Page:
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Sumati Gupta, PhD

Dr. Gupta is a licensed psychologist and professor at Barnard College, Columbia University. She specializes in the treatment of anxiety and eating/weight issues at Tribeca Psychology in NYC

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What a typical episode of binge eating looks like

When most people binge eat, they do so alone and feelings of shame often preclude them from talking openly about it. This makes it difficult for the average person to get a sense of how their binge eating might compare to others. A new research study sought to pinpoint what a typical binge eating episode is like in terms of how long it lasts and when it usually happens.

Released online in the International Journal of Eating Disorders, the study looks specifically at adults suffering from binge eating disorder. One of the issues with assessing binge eating episodes is relying on people to accurately remember what each episode was like for them. Given that a defining characteristic of binge eating is feeling a loss of control, it’s easy to imagine why people might feel like their binge eating episode was a blur.

In order to deal that issue, the researchers assessed binge eating in two ways. They interviewed adults who were part of a therapy treatment study asking them to describe their binge eating from the last month. In addition, they asked a small and independent group of adults to carry a handheld computer for two weeks and record information about binge eating as close to each episode as possible – a much stronger way of assessing binge eating.

Adults in the first group, who were part of the treatment study, were divided into two sets based on how long they reported binge eating episodes. Most people reported binge eating for less than two hours at a time (113 people) while others (22 people) reported binge eating for longer. Among the less-than-two-hour set, the average binge session lasted 64minutes. For people who reported binge eating over two hours at a time, the average binge session lasted 217 minutes. These people also reported greater symptoms of depression. The results here have to be interpreted cautiously, however, because of the nature of how this group was asked to recall past binge eating.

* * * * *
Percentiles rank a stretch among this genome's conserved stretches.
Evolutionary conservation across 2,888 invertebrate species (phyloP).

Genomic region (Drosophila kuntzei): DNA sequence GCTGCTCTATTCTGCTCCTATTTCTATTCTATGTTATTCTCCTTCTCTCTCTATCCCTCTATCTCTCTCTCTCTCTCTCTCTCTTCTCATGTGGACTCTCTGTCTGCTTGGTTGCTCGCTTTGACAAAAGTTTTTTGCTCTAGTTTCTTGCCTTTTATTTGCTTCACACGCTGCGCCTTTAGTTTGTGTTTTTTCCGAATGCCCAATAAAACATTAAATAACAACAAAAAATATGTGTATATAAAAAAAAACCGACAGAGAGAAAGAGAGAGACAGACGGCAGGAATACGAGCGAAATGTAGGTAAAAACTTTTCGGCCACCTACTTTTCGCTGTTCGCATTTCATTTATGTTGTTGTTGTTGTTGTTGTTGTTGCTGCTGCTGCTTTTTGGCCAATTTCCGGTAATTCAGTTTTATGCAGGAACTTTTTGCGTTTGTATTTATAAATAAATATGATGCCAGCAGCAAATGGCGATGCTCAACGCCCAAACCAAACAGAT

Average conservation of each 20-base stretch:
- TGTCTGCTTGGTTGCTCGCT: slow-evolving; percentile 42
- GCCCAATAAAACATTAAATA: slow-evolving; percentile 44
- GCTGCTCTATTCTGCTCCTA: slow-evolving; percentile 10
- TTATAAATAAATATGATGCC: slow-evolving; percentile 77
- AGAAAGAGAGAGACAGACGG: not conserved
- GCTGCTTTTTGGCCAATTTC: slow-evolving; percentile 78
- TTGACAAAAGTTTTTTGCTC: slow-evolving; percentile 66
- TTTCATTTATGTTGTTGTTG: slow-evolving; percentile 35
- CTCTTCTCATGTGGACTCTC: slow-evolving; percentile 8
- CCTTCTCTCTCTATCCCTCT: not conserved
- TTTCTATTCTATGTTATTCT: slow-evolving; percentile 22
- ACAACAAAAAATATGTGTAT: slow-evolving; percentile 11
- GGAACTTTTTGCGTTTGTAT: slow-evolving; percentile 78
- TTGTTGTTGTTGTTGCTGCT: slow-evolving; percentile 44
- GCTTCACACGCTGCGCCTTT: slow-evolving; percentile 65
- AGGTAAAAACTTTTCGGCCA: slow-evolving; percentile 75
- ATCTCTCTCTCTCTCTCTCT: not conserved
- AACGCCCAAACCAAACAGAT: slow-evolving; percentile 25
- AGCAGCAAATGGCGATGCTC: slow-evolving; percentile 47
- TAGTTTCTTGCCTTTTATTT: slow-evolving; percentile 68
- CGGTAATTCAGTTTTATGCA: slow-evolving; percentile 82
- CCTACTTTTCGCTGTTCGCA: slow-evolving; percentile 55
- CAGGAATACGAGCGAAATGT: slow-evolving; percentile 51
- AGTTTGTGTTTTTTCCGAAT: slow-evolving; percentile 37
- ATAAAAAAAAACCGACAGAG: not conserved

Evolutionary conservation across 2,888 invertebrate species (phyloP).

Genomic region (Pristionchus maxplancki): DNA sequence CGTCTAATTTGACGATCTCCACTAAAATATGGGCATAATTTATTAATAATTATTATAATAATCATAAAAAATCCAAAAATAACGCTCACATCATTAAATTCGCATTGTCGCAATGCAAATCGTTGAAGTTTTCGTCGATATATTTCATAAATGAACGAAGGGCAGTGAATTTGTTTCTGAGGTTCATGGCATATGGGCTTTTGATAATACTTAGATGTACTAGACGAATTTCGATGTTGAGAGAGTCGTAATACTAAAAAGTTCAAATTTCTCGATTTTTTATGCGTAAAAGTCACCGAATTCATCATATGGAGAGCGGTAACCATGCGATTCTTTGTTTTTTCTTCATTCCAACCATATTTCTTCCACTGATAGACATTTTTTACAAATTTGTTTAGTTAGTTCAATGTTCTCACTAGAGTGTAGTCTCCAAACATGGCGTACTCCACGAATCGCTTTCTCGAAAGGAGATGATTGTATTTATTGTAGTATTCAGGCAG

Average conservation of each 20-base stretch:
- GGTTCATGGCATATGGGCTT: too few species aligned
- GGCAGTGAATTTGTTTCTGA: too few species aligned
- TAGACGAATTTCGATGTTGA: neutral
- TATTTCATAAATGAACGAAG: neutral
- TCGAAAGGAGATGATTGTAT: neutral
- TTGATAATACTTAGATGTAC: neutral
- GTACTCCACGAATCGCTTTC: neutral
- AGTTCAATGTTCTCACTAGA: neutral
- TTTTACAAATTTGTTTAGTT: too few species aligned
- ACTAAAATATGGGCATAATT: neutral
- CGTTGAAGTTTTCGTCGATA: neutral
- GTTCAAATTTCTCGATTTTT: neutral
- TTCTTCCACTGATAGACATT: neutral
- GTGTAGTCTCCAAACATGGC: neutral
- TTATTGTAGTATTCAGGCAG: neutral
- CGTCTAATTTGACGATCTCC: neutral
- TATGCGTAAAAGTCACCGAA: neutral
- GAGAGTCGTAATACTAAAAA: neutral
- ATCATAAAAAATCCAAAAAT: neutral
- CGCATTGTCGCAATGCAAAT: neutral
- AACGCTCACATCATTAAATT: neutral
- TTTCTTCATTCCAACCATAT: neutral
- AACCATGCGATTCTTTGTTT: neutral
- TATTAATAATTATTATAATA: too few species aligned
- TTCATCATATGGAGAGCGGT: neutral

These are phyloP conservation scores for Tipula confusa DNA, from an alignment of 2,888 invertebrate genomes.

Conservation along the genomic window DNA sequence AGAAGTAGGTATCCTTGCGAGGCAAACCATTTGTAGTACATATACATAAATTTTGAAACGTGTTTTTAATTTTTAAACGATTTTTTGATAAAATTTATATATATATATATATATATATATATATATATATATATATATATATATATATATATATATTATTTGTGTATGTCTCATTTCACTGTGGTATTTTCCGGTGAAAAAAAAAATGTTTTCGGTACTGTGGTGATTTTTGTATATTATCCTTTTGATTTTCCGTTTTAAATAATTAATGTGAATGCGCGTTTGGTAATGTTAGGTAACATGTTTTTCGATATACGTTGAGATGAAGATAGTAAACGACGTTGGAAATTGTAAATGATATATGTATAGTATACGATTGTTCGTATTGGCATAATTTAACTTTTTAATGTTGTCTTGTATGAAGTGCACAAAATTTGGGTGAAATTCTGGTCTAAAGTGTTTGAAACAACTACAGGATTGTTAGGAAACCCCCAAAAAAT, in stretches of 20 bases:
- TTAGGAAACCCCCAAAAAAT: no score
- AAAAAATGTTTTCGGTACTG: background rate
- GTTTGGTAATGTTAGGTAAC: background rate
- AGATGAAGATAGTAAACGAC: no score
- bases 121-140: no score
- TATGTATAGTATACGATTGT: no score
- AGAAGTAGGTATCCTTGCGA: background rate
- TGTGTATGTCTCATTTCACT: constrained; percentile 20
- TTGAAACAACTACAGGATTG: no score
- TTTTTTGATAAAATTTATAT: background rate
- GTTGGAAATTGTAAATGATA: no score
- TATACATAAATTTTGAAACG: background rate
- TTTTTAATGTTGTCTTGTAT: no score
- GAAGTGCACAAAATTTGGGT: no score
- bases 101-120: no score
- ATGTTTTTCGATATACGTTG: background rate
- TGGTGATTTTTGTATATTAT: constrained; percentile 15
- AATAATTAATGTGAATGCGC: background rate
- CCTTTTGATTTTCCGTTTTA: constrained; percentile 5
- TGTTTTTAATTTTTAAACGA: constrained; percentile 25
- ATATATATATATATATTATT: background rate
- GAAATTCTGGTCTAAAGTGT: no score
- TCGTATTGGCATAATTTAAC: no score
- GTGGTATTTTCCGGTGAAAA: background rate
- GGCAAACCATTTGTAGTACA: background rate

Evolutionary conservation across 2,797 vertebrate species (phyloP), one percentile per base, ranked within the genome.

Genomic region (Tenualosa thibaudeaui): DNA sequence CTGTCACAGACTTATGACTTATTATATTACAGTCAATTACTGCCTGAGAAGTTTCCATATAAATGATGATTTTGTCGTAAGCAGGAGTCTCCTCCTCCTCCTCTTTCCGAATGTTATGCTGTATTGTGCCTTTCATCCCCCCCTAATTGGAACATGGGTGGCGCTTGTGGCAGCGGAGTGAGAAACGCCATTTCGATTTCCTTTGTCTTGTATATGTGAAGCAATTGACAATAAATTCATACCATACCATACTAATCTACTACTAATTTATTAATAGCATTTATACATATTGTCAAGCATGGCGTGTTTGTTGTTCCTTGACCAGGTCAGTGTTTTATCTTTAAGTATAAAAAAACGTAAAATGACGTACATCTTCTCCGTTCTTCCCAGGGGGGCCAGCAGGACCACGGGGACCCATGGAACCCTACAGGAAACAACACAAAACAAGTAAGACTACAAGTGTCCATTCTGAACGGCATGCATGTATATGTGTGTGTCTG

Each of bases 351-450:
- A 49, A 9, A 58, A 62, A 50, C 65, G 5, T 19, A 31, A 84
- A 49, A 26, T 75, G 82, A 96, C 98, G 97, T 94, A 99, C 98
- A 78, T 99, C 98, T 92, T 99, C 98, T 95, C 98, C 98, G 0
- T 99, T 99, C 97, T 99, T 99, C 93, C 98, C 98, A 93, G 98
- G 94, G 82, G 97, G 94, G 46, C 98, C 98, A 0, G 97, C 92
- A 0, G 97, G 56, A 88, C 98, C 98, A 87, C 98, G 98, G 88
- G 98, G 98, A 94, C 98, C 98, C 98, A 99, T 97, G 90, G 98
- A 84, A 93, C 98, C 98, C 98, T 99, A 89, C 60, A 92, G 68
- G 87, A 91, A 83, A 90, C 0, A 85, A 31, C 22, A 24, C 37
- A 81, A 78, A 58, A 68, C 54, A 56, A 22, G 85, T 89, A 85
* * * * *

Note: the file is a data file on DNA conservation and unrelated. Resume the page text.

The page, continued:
What about the adults who were asked to record binge eating electronically in real time? Their average binge eating session lasted 42minutes. This group also reported an average of about 9 episodes of binge eating per week, which occurred mostly on weekdays (vs weekends) and mostly in the early afternoon or evening hours.

One important factor to consider with binge eating is timing between each episode. The researchers couldn’t really differentiate between people who reported a 3 hour binge eating session and meant they actually ate continuously for that time versus those who meant that they were binge eating off and on throughout that period.

How does a binge eating episode that occurs on a weekday evening and lasts about 45minutes compare to what you’ve experienced or seen? 


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Dr. Gupta is a professor at Barnard College of Columbia University and provides individual therapy at Tribeca Psychology

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